Week 7/Animal Self Awareness/Jay Park


I have a dog named Georgie. He’s a three-year-old black and white mini schnauzer and he has been in many of my experiments. Don’t go off to call PETA yet though, as I can assure you that no harm came to my dear Georgie. I’ve done two self awareness experiments on Georgie—I had previously vested interest in these sorts of things from my biopsychology class. To test his self awareness, I applied a red dotted sticker on his forehead, and then placed him in front of a mirror. He momentarily looked at his reflection on the closet mirror and trotted away. Either he didn’t notice, or he had no problem. As a second test, I placed him in front of the closet mirror, and stood behind him while waving a treat in the air. His head would follow the treat with his eyes. When I gave the signal that he can have the treat, he immediately turned around and gobbled it up. Traditional assumptions of the self awareness test using mirrors would indicate that my dog is unaware in the first test, and aware in the second test. The contradiction leads me to believe that the analysis of the mirror test is inconclusive either by design or interpretation of the experiment.  Does my dog, who is very intelligent for its kind, not feel self-aware? Why would I first think to defend the dog’s intelligence when inquiring his self-awareness aptitude? Well, higher forms of intelligence can develop more sophisticated forms of self awareness. Reacting to one’s image by “recognizing one’s self in the mirror is the act of certain types of intelligent thinking processes, not self awareness.”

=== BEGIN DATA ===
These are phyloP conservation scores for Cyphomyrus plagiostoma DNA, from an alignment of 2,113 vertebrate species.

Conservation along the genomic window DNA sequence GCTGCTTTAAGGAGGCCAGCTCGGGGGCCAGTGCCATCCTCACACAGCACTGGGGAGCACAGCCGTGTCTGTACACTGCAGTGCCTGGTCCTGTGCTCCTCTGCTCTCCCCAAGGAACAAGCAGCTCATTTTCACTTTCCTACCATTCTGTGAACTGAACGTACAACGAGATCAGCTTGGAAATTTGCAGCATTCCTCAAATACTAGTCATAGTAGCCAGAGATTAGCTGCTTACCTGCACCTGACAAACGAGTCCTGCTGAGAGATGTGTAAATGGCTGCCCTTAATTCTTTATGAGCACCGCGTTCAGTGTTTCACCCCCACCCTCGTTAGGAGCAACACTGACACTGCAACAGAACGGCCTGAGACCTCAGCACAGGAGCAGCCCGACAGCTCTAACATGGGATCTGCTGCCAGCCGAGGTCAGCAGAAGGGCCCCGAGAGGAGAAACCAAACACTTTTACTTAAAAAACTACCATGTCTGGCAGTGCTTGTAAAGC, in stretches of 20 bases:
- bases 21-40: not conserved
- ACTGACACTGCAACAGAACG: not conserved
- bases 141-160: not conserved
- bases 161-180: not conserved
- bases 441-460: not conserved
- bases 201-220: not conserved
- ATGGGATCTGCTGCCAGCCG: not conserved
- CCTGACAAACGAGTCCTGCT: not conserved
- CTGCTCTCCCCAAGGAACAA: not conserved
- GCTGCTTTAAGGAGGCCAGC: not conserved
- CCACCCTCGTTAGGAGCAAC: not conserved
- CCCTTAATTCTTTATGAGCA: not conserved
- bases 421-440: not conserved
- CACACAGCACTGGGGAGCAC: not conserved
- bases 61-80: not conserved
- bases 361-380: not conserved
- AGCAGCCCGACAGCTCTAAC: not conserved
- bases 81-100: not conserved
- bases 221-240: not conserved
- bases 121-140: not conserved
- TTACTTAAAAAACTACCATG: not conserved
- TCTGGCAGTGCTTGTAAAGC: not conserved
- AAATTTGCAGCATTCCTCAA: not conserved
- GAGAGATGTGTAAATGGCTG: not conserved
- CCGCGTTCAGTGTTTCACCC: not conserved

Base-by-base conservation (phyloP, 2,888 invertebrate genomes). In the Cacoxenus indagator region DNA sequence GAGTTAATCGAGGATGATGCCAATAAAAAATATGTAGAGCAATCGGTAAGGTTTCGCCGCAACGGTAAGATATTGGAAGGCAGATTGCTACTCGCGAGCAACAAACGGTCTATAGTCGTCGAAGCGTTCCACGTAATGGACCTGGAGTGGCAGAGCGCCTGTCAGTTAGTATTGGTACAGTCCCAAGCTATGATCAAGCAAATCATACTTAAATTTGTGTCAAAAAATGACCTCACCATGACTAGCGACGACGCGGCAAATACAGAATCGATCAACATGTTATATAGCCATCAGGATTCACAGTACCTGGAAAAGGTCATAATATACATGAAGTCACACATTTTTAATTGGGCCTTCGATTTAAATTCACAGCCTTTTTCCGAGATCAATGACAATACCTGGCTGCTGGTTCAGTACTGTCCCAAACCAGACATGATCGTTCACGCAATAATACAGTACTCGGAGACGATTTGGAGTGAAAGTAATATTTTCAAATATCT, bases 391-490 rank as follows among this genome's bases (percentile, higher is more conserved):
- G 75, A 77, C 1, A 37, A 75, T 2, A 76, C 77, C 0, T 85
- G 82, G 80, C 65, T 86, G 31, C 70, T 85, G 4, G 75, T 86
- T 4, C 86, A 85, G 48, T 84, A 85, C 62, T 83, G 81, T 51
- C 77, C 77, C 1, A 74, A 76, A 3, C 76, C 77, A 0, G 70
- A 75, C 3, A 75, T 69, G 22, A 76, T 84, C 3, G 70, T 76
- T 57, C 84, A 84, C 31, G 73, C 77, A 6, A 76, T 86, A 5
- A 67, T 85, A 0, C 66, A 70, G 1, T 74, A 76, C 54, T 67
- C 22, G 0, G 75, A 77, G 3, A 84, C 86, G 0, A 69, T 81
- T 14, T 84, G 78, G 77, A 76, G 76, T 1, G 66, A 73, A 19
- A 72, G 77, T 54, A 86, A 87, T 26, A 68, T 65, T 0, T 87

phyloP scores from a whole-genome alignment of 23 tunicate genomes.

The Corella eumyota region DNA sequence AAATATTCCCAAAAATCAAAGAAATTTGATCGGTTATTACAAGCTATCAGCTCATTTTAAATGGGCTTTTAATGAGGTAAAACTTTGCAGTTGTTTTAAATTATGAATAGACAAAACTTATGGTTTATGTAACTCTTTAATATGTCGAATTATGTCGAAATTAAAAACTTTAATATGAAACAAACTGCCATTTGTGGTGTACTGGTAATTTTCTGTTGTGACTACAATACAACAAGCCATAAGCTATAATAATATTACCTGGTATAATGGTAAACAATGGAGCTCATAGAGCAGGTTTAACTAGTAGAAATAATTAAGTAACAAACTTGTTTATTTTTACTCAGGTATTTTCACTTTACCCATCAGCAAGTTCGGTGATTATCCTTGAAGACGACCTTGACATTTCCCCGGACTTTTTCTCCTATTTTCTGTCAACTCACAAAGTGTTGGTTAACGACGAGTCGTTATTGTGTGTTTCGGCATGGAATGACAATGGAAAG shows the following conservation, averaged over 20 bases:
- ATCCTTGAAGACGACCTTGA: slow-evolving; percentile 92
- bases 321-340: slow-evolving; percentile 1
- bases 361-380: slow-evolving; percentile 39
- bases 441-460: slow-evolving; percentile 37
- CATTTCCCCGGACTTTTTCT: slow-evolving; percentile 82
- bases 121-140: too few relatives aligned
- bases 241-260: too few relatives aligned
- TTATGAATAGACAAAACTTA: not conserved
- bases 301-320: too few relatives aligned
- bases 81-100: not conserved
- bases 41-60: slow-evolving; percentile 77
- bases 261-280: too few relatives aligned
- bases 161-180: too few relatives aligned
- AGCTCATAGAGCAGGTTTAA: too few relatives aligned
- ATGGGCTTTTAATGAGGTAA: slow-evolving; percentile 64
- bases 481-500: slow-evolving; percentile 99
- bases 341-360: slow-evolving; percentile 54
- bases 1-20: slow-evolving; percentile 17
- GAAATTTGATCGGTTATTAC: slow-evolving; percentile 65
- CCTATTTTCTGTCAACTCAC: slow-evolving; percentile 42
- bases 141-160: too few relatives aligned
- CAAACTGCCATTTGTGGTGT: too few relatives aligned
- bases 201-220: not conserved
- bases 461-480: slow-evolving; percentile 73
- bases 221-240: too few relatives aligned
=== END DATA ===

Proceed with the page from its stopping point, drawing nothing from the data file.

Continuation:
To understand the delineation better, the definition of self awareness must be solidified. Dot-on-forehead testers define self awareness as the ability to identify images of self from a reflection, which is conclusive evidence of spacial awareness and the individual’s participation in that dimension. Self awareness, in contemporary understanding, is “the many behavioral patterns which animals exhibit which suggest, without the shadow of a doubt, the possessions of certain mental stimuli; some of which are: status, pride, self esteem, territoriality, self punishment, self love, supremacy, and submission.” Those animals that do get irritated by the dot through the mirror in the first experiment would not have conclusively indicated their self awareness, but rather would have implicated existences of sophisticated mental stimuli—namely those safeguarding self-appearance. The animal could be reacting due to the scare of a potential new threat, or feel embarrassed of the alteration in its appearance. Whatever it may be, it is folly to attribute the causality of the irritation exclusively to self awareness. Georgie, though reacting to the second test, did not react accordingly to the first test, leaving the dot in place. Assuming that self awareness wouldn’t just disappear and reappear in a conscience, I can only explain Georgie’s “lack” of self awareness in the first test to be inconclusive in terms of traditional assumptions. The contemporary belief of self awareness can easily explain the distinct results. Georgie possibly felt no need to react to his altered image, as it did not affect any of his mental stimuli to the extent that warranted action. Considering that he has proven his clear understanding of his image and spacial occupancy in the second experiment, he must be unresponsive to dot in his head because of an intelligent assessment he made that considered the dot irrelevant.